San Diego – With the Federal Budget for Fiscal Year 2012 set, the United States Patent and Trademark Office (USPTO) can expect to see $100 million less in its budget. Never mind that the USPTO is a fee-funded agency, and does not receive any funding from taxpayer dollars. What this cut equates to is a siphoning of revenues from the USPTO to fund other government programs.
Under the new budget, the USPTO will have the authority to spend $2.09 billion, $100 million less than its projected revenue of fee collections. While the $100 million accounts for only about 5% of the USPTO budget, the cuts are expected to be taken over the next five months which would equate to a 10% reduction in spending for that time period.
As a result of this money being siphoned from the USPTO, Track 1 of the new fee-based prioritized patent examination process will not be utilized. The Fast Track initiative would have been available May 4, 2011. Spending for the trademark budget will not be affected by the cut.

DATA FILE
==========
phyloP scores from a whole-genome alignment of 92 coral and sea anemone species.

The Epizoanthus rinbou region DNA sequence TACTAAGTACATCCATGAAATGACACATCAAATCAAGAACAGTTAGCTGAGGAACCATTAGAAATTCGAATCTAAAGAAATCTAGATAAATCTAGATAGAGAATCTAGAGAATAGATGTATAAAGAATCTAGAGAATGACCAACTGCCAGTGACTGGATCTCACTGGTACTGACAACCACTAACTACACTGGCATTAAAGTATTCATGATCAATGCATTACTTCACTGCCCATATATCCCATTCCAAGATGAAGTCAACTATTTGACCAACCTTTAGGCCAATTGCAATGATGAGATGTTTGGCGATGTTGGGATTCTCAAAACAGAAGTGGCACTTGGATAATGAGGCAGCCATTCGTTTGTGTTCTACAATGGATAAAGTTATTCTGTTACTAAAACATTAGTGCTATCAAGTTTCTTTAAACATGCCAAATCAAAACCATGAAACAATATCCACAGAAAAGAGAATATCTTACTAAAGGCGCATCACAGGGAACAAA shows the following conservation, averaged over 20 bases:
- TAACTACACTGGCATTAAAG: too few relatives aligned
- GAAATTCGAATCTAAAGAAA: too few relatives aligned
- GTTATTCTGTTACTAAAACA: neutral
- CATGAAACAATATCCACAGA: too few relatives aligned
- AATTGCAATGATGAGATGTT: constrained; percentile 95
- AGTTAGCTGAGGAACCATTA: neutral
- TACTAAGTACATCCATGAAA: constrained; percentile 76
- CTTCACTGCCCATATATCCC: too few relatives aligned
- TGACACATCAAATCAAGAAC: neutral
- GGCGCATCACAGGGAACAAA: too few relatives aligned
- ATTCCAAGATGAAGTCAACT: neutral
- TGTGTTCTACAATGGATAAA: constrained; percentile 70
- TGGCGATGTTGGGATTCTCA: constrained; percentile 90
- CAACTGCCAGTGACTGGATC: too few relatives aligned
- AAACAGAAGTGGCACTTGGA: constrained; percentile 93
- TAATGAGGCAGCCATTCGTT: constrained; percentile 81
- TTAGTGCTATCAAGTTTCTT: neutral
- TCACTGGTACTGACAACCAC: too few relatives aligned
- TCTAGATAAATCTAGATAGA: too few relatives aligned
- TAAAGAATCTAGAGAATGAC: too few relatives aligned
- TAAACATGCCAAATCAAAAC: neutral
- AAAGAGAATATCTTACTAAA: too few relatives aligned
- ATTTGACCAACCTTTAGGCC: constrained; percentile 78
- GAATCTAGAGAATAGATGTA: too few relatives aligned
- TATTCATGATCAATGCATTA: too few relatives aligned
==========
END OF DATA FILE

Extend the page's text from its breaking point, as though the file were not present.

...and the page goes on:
In addition to not implementing the new patent examination initiative, other areas that will be affected by the reduction in spending include the opening of new satellite offices to reduce the backlog in Washington D.C., the hiring of new employees, training for existing employees, overtime, information technology projects, and funding for the Patent Cooperation Treaty (PCT) outsourcing.
This cut is odd considering President Obama’s recent efforts to promote prompt intellectual property protections in an effort to spur U.S. innovation and economic development. The president also recently announced his plans to double domestic exports over the next five years. The President’s export plan is now a little more unattainable as the USPTO’s efforts to examine and register patents has been undermined by the spending reduction. With the spending cuts, the already overburdened patent examination process cannot be as efficient at examining and registering patents and getting innovations and jobs to market.